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4 Body Image Lessons You Need to Learn Before You Turn 30

US News & World Report - Health logo US News & World Report - Health 1/9/2019 Charlotte Markey

Mixed race woman puckering in mirror: Research suggests that living authentically leads to increases in self-esteem. © (Getty Images) Research suggests that living authentically leads to increases in self-esteem. In my recent work interviewing dozens of women for an upcoming book, I've come to realize we all have something in common: We all struggle to some degree with body image. We don't necessarily feel bad about ourselves, but we don't feel as good as we'd like to either. Most of us also have some regret about the amount of time and emotional energy we've spent concerned about our appearances. We want that time back.

But alas, we can't time travel (yet). So we're offering our advice to the next generation so that, if they listen, they can dedicate their time and energy to more meaningful activities, people and thoughts than what's in the mirror. Listen up, ladies – here's what my fellow 40-somethings-and-up want you to know:

1. Take care of yourself for the right reasons.

Health can be fleeting – here one day and gone the next. If many of us could go back, we'd take better care of our bodies when they were easier to care for. As one woman I interviewed put it, "You only have one body – it's important to take really good care of it."

That can be easier said than done, of course – especially since we live in a society that confuses appearance with health. As girls and women, we're encouraged to exercise to lose weight, tone up or otherwise look a certain way – not necessarily to feel good or lower our risk of disease.

But exercising for the sake of health pays off. In fact, research has found that women who focus on health as a reason to exercise have higher self-esteem than those who exercise for appearance-related reasons. In other words, valuing health over looks may have both psychological and physical benefits. 

2. Protect your body.

In the #MeToo era, girls and women are more aware of the importance of standing up for themselves and their bodies than they were when I was a teen. Thank goodness. And yet, it's still all too common for girls and women to accommodate others when it comes their bodies. Whether it's acquiescing a boyfriend's preferences in the bedroom or ignoring a misguided colleague's inappropriate comments, it's not OK to brush these things off.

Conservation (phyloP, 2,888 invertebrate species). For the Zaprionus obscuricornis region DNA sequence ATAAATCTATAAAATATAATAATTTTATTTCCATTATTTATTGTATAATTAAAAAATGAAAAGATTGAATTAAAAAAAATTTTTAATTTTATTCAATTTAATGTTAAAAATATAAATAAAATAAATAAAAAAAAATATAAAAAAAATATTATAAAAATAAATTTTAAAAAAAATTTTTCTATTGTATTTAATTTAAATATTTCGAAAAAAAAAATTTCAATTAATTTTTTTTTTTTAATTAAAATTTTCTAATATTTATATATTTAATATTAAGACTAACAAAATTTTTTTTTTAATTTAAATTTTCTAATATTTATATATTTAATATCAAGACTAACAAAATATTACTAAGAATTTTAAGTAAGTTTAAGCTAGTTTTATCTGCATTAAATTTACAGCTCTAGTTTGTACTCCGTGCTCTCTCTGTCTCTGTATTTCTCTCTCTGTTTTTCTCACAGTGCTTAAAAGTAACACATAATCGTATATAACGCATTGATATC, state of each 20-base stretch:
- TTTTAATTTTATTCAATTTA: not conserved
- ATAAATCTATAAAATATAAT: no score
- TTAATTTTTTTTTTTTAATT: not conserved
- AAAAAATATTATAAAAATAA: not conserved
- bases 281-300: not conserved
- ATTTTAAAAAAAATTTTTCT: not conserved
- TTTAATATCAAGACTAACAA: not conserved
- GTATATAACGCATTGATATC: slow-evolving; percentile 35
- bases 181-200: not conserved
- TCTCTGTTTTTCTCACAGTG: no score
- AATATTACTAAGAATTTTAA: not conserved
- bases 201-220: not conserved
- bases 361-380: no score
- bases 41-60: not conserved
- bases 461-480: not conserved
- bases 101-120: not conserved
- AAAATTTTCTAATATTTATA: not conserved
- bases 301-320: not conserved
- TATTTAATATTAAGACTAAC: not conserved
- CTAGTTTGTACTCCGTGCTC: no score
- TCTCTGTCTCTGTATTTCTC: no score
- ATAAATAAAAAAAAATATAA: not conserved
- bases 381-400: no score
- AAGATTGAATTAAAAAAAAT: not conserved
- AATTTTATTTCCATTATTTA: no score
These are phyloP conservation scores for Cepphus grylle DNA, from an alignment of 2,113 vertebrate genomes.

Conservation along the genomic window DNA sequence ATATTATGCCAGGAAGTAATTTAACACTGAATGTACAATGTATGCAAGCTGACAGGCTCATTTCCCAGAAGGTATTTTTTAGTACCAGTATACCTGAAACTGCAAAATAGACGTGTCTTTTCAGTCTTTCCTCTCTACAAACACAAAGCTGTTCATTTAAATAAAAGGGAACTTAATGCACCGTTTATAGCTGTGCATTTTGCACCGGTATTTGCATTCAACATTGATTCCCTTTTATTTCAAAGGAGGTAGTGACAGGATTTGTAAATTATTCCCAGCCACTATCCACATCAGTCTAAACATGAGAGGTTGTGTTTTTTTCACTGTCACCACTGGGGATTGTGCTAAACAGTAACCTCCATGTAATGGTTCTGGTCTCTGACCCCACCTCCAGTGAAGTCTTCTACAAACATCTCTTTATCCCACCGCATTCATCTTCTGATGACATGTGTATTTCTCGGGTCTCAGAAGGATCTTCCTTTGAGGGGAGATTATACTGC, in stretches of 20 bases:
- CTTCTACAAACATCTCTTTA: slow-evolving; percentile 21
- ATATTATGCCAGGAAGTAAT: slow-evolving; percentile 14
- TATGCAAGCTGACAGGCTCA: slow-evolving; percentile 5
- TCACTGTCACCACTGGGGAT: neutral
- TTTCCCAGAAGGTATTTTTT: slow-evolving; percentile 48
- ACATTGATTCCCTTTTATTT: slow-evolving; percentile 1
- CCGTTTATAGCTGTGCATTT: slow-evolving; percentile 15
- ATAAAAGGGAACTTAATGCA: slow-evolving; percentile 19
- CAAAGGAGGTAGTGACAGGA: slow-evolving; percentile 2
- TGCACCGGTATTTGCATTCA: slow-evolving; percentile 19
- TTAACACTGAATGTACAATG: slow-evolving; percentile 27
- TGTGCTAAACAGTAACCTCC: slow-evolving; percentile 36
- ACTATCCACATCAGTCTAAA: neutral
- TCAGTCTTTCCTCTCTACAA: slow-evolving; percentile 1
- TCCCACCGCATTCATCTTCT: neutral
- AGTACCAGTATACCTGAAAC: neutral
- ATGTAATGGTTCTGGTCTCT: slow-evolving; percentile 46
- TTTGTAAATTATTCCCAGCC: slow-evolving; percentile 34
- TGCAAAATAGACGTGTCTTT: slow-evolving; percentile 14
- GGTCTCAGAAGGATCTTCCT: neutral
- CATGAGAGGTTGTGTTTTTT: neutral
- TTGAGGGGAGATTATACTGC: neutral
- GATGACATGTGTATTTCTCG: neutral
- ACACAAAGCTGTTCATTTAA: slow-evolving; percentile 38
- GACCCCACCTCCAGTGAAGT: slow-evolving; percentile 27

Taking action against such behaviors isn't just important for your own well-being, it's also important in order to create lasting social change. After all, theory and research suggests that harassment is often not really about sex, but power. "A wide range of nonsexual actions is used to denigrate women and label them as 'different' because of their sex," writes Vicki Schultz, a professor of law and social sciences at Yale Law School.

She suggests that ending harassment requires women to speak up – and that's just for starters. Most schools, workplaces and other organizations have policies and procedures when it comes to all forms of harassment. So if you have concerns about how you've been treated, search online for this policy and talk to a trusted friend or colleague about how to respond. Not responding often means that other women may suffer the same offenses you have by the same person.

3. Be powerful.

As women, we aren't socialized to strive to embody power. But not doing so can lead to regrets. "I wish I had had more confidence in what my body could do, tried more challenging activities [and] used up more of my body's mileage," one woman told me.

Feeling and acting powerfully can also help lead to gender equality – even if you need to fake it until you make it. As Sophia Bush said, "You are allowed to be both a masterpiece and a work in progress, simultaneously." To feel more empowered, use your body to do things. Maybe it's running a 5K or rock climbing. Maybe it's yoga or weightlifting. Whatever inspires you to feel strong and powerful is what you should do. 

4. Be authentic.

Thanks to social media, it's far easier today than when I was growing up to constantly feel like you're not enough – not exercising enough, not spending enough time perfecting your attire, not having enough fun. But doing what you can to stay true to who you really are pays off. Research even suggests that living authentically leads to increases in self-esteem among girls. 

This doesn't mean that you can't color your hair or wear makeup. If that's what you want to do, do it! It just means that we should all spend a bit more time questioning our motives when it comes to our physical selves. "In the moment, it can feel super important to be thin and pretty, and that if you 'slip' no one will like you," nutritionist and author Georgie Fear told me. "That's a lie. You are kind. You help other people (when you aren't obsessing over your flaws) and you are going to have an amazing life because of who you are – not what you look like."

Video: Maria Shriver on how she teaches daughters to love their bodies (TODAY)


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